Kurosaki Fujin

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Altadan
Posts: 1312
Joined: Wed Aug 09, 2017 9:15 pm
Location: Dallas, TX

Re: Kurosaki Fujin

Post by Altadan » Wed Oct 02, 2019 10:22 am

Sounds pretty sweet to me ;)

Over these past couple months I've had the pleasure of an inordinate number of "loan" knives from some very generous forum members.
Among them were also a Tanaka 210 and 240 R2, as well as my own recently purchased Kono MM G3. Suffice it to say that my 2-year relationship with my own sekiso, and my enamor with carbon, patina, colors, and so forth, has now given more room for a "re-discovery" of the convenience of stainless :)
Still, when it comes to sharpening or (especially) touching up, carbon is just as smooth as can be.

I love having both a curvy Tanaka and a flattish MM. They complement (not compliment!) one another very well.

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jbart65
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Joined: Thu Jan 26, 2017 9:18 pm

Re: Kurosaki Fujin

Post by jbart65 » Wed Oct 02, 2019 8:32 pm

I kind of think of my stainless clad carbon knives as basically stainless, but yeah, sometimes I just dont want to fuss. Hence my love of ginsan.

That said, my Sekiso troubles me not. Rarely is its reactivity an issue. One thing I do is give a 1-second rinse at my prep sink 2 feet from my cutting board when I cut acidic ingredients. The quick rinse sort of resets the knife and I don't have to wipe.

Nice to have a golf cart full of knives, though. Flat ones, push cutters, ones with belly. Carbon, stainless, clad. Light, medium, heavy. Laser, convex. 210s, 240s, nakiris, santokus, bunkas.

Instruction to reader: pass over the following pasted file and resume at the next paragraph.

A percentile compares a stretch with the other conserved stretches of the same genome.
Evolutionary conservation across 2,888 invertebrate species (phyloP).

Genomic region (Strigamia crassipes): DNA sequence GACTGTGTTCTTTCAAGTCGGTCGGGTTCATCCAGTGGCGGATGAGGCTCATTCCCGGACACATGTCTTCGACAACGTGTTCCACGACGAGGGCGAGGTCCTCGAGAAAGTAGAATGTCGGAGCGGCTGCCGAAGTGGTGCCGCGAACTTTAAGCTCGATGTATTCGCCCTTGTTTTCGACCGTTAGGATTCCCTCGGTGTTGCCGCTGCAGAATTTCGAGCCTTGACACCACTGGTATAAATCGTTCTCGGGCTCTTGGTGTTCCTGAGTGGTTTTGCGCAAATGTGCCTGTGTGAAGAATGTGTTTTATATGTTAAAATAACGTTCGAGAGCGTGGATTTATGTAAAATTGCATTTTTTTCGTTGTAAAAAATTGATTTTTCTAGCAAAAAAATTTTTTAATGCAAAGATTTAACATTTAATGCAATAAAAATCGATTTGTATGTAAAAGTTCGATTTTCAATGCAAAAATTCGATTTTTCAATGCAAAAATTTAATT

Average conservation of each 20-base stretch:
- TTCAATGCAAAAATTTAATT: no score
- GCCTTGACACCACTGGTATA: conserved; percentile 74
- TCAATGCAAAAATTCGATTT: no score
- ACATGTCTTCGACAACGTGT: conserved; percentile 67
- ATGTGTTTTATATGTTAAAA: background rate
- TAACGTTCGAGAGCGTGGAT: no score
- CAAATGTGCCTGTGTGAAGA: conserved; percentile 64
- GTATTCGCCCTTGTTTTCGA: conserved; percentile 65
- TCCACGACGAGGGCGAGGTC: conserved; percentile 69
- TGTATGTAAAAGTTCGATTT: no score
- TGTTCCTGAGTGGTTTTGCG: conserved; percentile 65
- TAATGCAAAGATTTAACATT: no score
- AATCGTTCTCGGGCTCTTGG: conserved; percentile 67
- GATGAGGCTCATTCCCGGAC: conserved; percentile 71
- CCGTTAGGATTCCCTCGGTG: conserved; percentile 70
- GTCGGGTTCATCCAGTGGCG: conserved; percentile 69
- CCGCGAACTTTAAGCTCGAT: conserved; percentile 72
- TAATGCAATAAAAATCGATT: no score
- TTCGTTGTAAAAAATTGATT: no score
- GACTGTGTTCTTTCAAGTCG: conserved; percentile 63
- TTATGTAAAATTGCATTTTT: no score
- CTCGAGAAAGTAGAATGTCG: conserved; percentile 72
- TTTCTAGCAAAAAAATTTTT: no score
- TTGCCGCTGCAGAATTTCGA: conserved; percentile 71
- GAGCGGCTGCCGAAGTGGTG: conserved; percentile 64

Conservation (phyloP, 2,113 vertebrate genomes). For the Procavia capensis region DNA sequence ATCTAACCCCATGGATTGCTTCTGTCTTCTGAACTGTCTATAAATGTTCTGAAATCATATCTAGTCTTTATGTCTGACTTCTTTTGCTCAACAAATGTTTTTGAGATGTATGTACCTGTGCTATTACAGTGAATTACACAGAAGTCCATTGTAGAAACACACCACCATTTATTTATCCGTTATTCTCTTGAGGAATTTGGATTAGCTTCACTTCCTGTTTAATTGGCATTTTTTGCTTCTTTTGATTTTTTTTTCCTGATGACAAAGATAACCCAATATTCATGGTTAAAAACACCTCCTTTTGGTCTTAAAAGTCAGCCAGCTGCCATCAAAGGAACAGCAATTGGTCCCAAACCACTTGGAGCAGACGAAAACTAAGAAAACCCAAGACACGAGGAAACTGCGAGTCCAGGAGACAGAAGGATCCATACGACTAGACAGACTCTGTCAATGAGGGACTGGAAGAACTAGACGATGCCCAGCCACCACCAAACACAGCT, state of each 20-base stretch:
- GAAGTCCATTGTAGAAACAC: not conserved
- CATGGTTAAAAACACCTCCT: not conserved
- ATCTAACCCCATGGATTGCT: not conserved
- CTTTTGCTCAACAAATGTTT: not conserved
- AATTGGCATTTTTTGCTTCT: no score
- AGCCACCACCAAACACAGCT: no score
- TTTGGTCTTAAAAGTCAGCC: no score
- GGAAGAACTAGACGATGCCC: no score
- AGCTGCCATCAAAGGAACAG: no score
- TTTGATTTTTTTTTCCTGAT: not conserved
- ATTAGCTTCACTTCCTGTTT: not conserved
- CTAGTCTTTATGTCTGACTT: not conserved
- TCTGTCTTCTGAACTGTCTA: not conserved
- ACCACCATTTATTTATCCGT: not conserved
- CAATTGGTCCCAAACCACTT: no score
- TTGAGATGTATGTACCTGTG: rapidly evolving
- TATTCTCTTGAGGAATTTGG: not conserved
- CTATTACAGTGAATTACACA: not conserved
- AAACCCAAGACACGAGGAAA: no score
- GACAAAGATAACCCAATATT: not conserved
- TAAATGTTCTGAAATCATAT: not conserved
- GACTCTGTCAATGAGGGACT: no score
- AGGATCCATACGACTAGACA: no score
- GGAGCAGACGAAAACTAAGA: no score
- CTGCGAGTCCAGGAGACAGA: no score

Jeffry B

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jbart65
Posts: 2956
Joined: Thu Jan 26, 2017 9:18 pm

Re: Kurosaki Fujin

Post by jbart65 » Thu Oct 10, 2019 1:47 pm

After using the Tanaka VG10 for a few weeks, I am even more impressed. It sharpens easily, holds a pretty good edge and the thin tip is terrific at detailed work.

It’s as sharp as any 240 gyuto I’ve used that was stainless. Only the Kamo R2 might, might have been a hair sharper.

For comparison’s sake, I sharpened my new Kurosaki Fujin 210 using the same stone sequence as the Tanaka.

The new edge on the Fujin was definitely sharper than the out-of-the-box edge. It seemed just as sharp as the Tanaka, too.

Yet I seemed to face a touch more resistance on a few ingredients, though it might have been the Fujin finish or the fact that it’s just a 210. In my experience the weight and length of 240s often seem to convey the impression that they cut sharper than a 210 even though it’s not actually the case.

The Damascus finish on the Tanaka, on the other hand, is causing less stickage than when it was brand new.

What don’t I like?

Well, the profile is rounded and has some back curve that can lead to accordion cuts when chopping on delicate ingredients such as scallions. The VG10 chops decently, but not quite as well as my Tanaka Sekiso or Tanaka Nashiji.

I’d give the Tanaka Nashiji the slightest of edges on peak sharpness relative to the VG10 and Sekiso, but that’s splitting hairs. On a 0-100 scale, I’d put the Nashiji at 96 and the other two at 94 or 95.

The tips on the Sekiso and VG10, on the other hand, might be a touch better. The Sekiso has the thickest tip of the three, but damn does it cut real fine. Just as well as the VG10 - the thinnest and most laser like of the trio.

Still trying to decide whether to keep the VG10 as my lone stainless 240 or stick with My Kanehiro ginsan. The VG10 is sharper, but I do like the overall profile of the Kanehiro somewhat better, not to mention the nicer handle.
Jeffry B

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